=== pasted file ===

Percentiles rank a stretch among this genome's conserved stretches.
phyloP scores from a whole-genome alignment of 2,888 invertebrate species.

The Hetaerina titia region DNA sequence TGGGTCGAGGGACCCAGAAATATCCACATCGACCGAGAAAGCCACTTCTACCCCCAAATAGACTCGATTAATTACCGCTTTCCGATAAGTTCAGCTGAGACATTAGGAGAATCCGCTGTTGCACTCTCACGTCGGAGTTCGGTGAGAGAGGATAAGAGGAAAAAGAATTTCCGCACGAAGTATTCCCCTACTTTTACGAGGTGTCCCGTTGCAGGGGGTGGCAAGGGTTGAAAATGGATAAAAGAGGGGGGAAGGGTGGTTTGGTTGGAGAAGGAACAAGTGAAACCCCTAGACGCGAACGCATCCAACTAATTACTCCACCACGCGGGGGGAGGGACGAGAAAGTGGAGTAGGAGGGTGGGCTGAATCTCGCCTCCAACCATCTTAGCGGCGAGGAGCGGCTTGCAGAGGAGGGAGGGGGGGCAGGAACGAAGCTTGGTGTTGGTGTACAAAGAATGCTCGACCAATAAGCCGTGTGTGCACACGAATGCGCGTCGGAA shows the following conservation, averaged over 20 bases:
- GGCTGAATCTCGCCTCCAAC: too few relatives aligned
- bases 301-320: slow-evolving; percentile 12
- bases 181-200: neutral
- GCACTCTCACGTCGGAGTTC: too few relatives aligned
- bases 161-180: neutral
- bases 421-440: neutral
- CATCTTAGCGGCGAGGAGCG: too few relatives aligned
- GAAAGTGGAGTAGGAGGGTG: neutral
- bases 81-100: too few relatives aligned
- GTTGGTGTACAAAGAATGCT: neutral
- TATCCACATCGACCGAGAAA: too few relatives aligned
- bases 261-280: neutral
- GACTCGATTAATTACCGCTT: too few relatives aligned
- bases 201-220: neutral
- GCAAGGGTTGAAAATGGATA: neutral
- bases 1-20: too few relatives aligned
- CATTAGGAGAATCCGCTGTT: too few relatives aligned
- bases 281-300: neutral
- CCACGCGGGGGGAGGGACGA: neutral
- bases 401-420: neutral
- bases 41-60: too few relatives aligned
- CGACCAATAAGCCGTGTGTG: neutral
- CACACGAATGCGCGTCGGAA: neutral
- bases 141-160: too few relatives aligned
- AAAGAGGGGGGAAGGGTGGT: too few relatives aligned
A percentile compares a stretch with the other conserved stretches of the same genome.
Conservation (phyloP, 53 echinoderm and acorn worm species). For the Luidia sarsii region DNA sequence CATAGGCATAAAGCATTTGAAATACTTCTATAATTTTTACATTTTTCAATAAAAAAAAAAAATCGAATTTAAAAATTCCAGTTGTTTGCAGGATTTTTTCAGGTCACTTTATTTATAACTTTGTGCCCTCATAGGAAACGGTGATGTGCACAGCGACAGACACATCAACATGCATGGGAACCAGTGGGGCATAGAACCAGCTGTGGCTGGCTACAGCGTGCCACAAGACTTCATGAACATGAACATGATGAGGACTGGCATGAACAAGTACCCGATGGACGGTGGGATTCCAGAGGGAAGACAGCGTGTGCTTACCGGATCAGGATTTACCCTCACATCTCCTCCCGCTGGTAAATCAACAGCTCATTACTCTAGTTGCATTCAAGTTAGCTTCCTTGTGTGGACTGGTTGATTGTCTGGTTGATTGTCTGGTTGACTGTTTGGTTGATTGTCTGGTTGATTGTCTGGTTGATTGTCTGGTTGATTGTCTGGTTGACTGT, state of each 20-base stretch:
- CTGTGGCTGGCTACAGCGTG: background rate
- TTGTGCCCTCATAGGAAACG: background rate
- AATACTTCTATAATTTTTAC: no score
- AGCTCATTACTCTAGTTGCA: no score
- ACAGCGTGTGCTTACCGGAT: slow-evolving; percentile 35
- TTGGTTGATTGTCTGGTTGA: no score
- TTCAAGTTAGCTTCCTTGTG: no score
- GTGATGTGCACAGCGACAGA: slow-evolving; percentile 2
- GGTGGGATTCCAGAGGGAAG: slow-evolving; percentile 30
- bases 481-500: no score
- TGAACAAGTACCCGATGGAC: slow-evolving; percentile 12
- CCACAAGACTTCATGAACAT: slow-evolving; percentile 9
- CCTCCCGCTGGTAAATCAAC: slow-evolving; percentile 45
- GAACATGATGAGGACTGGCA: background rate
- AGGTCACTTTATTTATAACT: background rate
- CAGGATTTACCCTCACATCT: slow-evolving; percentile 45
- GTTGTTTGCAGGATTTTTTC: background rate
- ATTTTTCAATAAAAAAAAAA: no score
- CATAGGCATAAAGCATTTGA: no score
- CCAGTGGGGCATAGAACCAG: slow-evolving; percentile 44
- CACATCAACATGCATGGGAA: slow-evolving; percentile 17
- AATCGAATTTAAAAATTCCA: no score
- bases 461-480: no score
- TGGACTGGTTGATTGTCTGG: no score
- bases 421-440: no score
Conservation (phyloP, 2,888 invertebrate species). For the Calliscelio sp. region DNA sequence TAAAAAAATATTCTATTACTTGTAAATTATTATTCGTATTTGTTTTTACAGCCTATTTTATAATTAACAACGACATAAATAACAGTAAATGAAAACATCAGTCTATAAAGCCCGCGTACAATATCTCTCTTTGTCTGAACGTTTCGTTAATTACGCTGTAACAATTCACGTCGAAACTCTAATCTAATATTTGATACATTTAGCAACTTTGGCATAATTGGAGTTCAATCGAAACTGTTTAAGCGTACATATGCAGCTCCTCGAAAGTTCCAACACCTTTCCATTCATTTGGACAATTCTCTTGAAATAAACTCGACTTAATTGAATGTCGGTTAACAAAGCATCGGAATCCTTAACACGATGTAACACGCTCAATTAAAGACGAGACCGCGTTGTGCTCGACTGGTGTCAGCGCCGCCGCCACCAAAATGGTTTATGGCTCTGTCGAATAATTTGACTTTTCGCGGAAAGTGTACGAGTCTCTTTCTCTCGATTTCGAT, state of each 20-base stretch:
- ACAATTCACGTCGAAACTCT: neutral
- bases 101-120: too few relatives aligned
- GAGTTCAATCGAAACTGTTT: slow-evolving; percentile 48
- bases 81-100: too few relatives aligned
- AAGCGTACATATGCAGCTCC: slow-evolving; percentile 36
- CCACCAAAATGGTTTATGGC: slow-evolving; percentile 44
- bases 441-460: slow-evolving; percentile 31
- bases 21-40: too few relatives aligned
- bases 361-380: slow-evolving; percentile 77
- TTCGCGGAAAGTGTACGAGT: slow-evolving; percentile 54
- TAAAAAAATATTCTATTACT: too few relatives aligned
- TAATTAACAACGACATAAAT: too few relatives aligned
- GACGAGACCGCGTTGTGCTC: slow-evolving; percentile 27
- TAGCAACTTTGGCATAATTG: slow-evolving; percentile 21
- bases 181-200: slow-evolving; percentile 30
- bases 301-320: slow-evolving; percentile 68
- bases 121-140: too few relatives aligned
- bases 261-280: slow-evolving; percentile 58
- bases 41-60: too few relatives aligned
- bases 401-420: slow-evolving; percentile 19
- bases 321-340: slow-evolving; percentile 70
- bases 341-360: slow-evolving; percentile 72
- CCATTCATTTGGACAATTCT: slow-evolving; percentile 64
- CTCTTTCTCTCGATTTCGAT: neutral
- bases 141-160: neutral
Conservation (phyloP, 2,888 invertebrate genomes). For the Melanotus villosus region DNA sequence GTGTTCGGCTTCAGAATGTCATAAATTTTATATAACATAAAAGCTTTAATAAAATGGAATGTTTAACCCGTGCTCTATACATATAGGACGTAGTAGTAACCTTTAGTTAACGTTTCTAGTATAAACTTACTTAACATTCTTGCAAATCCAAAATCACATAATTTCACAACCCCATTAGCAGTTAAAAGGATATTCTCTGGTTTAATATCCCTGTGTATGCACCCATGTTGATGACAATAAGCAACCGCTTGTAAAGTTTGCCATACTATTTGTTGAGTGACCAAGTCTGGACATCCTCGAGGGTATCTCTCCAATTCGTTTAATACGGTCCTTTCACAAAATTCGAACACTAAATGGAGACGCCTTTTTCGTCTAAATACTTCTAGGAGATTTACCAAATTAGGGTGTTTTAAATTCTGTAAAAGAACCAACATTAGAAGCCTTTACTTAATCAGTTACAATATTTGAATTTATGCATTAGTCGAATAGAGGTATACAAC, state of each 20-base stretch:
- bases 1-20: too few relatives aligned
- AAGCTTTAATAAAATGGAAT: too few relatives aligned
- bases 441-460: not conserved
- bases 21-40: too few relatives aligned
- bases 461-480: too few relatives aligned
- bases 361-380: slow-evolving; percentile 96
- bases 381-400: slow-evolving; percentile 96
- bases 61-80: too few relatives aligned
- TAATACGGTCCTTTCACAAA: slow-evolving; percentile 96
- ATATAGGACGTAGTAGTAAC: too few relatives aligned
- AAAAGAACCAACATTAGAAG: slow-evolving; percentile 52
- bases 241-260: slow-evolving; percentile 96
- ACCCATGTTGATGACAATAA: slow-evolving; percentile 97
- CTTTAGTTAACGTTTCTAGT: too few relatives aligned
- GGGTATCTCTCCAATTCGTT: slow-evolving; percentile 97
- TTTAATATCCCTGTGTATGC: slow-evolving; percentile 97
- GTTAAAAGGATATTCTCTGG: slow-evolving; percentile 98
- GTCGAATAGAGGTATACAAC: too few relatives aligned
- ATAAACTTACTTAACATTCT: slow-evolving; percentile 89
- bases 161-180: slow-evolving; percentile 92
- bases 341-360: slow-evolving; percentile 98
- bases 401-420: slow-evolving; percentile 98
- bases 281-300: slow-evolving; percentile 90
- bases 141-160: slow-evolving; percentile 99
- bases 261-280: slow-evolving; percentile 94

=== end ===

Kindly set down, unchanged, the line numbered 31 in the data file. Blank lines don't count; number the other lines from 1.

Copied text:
- CTGTGGCTGGCTACAGCGTG: background rate